Code by Kevin, Programming, code, business, and other pursuits
Kevin Walzer, software developer.
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Site design: Skeleton
PortAuthority was the first substantial application I developed, and while it has evolved and undergone refinements since I released version 0.1 in 2004, its basic feature set has been stable for the past couple of years. That means I've modified portions of it without looking at the way it's structured as a whole. Now, I'm taking another look at the entire codebase, with an eye toward doing a more substantial redesign and overhaul (not just changing icons or otherwise updating the look, though that's part of it).
All I can say is, Yikes. I've learned a lot since I first started working on PortAuthority, and while I've applied those smarts to my more recent programs, they haven't found their way to PortAuthority.
For instance: sometime over the past few months, I developed a little Tcl library that popped up a password dialog box, and then returned the password data to execute a command with root privileges. I got tired of cutting and pasting this kind of code from one application to another; it's the kind of thing that, with a little work, can be made generic and thus usable in any application.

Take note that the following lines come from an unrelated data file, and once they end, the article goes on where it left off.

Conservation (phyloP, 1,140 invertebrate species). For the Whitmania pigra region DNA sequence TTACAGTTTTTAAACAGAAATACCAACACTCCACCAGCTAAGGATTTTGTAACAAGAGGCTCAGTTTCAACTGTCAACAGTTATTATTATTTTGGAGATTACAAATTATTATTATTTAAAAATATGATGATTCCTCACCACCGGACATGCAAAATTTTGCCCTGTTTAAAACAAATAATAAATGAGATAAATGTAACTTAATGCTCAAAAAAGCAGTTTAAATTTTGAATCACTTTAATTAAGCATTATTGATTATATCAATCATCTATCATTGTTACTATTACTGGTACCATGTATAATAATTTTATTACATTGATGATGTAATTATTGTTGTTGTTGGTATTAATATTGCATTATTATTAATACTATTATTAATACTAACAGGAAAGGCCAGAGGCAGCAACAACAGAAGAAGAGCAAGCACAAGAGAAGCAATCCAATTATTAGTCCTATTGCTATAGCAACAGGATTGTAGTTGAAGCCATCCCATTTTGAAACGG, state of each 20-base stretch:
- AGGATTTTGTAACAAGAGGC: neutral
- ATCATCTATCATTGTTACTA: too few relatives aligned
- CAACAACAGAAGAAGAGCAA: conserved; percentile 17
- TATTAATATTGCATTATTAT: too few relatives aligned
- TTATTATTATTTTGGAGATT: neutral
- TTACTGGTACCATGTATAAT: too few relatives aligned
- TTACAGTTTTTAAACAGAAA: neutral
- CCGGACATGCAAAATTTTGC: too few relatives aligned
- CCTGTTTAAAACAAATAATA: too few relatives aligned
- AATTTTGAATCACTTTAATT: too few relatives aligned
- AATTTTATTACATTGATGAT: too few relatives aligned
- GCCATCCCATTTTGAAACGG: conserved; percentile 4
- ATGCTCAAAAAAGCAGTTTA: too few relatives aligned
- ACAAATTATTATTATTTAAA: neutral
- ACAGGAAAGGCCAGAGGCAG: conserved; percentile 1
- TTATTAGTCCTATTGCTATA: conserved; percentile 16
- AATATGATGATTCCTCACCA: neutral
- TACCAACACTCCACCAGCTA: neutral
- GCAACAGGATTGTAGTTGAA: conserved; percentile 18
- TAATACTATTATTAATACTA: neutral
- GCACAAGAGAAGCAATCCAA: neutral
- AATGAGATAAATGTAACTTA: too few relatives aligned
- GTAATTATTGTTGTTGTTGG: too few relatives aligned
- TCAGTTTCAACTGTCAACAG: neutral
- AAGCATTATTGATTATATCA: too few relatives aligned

Integrating this library into PortAuthority has eliminated about 500 lines of code. Over the years, I have added near-duplicate-but-slightly-different code snippets to pop up separate dialog boxes for five or six separate commands. That's dumb. Redundant. A waste of time.
Cleaning out this cruft is necessary. It's not the same as rewriting an application from scratch; it's cleanup. The visible result to end users of PortAuthority will be a nicer-looking application; the result for me will be an application that is easier to maintain and update.